This is the opportunity that the city is poised to entrust to one of the usual suspects?

If only there were someone else.

City Commissioners Al Schmidt and Stephanie Singer Just Can’t Get Along


Stephanie Singer is warming to her point.

For 45 minutes she has been explaining the arcane workings of elections in Philadelphia to a few dozen would-be reformers gathered in a classroom at the Community College of Philadelphia. Her presentation has included role playing, an accounting of the outsized political influence of the Jewish vote in Washington, D.C. (“What’s so special about Israel?” she asks. “France doesn’t get that kind of treatment”), and repeated references to her margin of victory in 2011’s Philadelphia elections.

But that was just buildup.

“I tell you what number I really care about. The number I really want is one million, one hundred thousand.” This, she says, is the total number of registered voters in Philadelphia. “I want to be able to go to the governor of Pennsylvania with that number … on my forehead, and say, ‘Help us with our school system. Or, ‘Governor, don’t get rid of general assistance.’” Now she starts to yell. “Or; ‘DO NOT SIGN THAT VOTER ID LAW!’”

There’s no denying that Singer’s presentation is stirring, if a bit unorthodox. She certainly has the crowd with her, so it’s easy to look past the fact that as a city commissioner, the 48-year-old Singer has as much pull with the Governor as any other individual Philadelphia voter, which is to say, none at all. It’s also easy to see why Singer, as recently as a year ago, was considered the fresh face of reform in Philadelphia, the woman who took on the notorious Marge Tartaglione—the epitome of the city’s onerous Democratic machine—and won with ease. As I watch her on this night, she’s earnest, intelligent and endearingly quirky, and it’s easy to see why this magazine (at my urging, no less) dubbed her Philadelphia’s best political newcomer in 2011.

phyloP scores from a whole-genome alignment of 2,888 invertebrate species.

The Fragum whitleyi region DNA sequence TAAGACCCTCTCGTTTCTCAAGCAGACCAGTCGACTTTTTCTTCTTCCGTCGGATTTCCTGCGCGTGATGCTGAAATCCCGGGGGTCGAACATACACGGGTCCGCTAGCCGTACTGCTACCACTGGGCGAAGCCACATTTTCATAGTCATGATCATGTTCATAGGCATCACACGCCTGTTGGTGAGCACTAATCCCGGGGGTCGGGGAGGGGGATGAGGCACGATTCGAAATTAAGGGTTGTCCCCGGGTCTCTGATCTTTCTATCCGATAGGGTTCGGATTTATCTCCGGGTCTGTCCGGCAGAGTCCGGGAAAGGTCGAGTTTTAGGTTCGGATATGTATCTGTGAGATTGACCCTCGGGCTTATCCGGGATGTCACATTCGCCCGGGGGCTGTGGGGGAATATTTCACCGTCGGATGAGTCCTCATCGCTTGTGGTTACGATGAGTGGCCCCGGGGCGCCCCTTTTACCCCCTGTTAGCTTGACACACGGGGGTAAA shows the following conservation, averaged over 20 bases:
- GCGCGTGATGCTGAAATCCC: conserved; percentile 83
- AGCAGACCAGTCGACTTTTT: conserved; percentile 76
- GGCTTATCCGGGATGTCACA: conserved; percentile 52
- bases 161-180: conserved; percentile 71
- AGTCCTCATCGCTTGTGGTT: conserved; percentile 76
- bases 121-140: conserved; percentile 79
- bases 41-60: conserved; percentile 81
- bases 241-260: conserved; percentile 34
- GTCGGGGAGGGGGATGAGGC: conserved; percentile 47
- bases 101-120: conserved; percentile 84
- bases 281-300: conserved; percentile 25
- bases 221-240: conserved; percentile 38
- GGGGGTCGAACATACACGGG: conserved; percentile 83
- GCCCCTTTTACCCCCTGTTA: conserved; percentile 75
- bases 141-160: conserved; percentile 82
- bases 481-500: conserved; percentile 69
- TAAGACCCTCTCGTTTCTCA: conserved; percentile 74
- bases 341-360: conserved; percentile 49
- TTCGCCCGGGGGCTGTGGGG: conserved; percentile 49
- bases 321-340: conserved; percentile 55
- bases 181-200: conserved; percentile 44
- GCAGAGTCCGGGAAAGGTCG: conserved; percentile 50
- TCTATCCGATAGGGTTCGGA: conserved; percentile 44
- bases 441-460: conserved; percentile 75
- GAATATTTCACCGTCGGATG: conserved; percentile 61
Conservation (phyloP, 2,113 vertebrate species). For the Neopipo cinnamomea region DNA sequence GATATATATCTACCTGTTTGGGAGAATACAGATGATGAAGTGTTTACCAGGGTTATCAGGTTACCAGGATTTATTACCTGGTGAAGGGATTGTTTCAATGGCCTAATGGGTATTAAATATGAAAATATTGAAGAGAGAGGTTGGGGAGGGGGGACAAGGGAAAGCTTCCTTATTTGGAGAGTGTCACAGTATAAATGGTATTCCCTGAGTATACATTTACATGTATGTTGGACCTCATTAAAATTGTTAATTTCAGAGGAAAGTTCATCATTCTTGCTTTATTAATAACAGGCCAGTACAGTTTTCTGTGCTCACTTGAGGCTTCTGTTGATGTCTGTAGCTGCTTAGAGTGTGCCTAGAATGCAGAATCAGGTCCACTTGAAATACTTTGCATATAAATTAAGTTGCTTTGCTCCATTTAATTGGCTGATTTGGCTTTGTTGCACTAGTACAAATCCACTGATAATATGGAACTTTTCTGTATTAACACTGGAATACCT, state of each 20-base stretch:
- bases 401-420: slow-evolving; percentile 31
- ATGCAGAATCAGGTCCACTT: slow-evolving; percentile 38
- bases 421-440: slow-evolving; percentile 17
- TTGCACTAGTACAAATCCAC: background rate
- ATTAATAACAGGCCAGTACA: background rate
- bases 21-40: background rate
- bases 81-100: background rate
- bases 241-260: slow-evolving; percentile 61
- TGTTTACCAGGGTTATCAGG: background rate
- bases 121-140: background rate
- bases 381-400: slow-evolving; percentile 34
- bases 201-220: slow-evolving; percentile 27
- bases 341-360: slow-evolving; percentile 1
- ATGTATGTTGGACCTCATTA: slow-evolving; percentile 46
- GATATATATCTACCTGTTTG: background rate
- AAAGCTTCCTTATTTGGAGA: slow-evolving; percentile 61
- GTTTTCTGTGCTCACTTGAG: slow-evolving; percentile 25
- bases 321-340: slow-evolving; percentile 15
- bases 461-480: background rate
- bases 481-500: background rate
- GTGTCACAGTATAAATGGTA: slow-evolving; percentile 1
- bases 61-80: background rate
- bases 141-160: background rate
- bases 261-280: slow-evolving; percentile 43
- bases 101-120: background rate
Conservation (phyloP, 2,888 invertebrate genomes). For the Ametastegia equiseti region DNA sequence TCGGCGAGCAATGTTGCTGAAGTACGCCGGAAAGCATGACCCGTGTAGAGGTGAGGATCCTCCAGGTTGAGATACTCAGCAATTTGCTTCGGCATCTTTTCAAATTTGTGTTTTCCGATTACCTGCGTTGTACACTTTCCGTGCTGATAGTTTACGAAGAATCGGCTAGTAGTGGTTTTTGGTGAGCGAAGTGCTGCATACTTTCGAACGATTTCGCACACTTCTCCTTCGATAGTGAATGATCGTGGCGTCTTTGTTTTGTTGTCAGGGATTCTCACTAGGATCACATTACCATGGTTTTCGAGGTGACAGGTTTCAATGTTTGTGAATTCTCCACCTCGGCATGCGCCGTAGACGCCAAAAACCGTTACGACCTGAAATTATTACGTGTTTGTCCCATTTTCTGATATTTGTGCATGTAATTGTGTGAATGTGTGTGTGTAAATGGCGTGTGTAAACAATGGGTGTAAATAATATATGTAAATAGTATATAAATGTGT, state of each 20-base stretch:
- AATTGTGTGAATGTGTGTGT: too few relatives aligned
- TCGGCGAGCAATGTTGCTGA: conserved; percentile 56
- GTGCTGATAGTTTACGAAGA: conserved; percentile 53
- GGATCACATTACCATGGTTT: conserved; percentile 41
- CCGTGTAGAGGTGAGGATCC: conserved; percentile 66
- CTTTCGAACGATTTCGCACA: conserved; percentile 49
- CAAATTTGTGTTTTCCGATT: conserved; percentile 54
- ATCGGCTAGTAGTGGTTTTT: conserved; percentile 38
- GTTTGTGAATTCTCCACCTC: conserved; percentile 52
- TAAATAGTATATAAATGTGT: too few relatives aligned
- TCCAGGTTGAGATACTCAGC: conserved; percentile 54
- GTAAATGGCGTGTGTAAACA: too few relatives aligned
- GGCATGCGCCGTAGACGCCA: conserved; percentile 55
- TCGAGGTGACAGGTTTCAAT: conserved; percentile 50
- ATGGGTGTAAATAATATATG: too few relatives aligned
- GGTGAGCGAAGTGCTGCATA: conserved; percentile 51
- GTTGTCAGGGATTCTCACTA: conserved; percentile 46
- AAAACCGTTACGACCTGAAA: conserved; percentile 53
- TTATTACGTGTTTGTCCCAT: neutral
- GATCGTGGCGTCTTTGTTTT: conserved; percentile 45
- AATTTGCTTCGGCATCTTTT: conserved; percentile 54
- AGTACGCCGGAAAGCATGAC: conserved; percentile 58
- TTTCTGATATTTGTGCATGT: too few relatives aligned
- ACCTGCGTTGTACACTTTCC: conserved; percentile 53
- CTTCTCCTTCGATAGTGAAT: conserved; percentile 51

Easy, that is, if you forget entirely that the past year has taken place.

“Wait,” a man in the audience says, early in the evening. “Who are you? Are you Singer?”

She nods. A look of compassion flickers across the man’s face. Then he blurts out: “What happened to you?

It’s a good question, and one that a lot of reform-minded Philadelphians have been asking. Almost 14 months after Singer took office vowing to bring “free and fair” elections to Philadelphia, she and her fellow commissioners are stonewalling a panel appointed by Mayor Nutter to probe Election Day irregularities. Meanwhile, Singer is now openly at war with her fellow commissioners, including reform Republican Al Schmidt, who took office with her and had been expected to play Joe Clark to her Richardson Dilworth. Instead, Schmidt masterminded a surprise coup, teaming up with sole incumbent commissioner Anthony Clark (a figure best known for spending as little time in the office as possible) to depose Singer from her chairmanship immediately after Election Day last fall.